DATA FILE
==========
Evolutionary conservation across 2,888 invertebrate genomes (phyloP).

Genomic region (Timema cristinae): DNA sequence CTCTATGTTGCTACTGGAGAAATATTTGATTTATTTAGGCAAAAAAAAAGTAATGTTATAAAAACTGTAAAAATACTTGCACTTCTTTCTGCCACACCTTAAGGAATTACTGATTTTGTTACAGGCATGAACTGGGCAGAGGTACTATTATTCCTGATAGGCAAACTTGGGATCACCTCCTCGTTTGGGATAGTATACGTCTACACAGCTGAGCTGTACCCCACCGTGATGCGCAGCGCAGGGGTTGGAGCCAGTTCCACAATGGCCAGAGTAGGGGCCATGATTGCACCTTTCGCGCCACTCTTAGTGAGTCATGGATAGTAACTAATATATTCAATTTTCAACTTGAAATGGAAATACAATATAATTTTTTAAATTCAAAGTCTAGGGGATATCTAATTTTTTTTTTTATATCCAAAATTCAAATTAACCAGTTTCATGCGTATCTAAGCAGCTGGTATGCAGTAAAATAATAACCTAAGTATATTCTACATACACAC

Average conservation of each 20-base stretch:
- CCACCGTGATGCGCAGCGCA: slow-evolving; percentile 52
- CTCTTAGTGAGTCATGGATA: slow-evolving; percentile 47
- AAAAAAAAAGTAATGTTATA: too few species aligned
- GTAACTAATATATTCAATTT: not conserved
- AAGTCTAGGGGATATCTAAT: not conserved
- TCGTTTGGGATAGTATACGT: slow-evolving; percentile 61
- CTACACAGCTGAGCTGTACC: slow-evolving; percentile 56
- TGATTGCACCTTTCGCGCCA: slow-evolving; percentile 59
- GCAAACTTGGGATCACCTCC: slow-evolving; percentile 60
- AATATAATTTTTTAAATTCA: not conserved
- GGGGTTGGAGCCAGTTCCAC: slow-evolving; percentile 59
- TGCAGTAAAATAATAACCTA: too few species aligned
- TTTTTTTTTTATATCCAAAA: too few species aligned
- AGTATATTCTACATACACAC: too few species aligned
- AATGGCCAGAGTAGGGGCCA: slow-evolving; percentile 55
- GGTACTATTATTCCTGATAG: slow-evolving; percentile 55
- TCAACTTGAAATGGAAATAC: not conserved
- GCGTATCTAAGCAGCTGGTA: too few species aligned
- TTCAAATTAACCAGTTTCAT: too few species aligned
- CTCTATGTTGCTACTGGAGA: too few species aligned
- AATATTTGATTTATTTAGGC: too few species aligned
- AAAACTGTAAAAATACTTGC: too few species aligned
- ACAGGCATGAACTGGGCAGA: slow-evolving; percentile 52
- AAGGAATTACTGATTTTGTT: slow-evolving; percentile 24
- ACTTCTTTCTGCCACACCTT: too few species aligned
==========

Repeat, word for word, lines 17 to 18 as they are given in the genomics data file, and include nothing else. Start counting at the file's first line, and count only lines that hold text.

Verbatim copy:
- AGTATATTCTACATACACAC: too few species aligned
- AATGGCCAGAGTAGGGGCCA: slow-evolving; percentile 55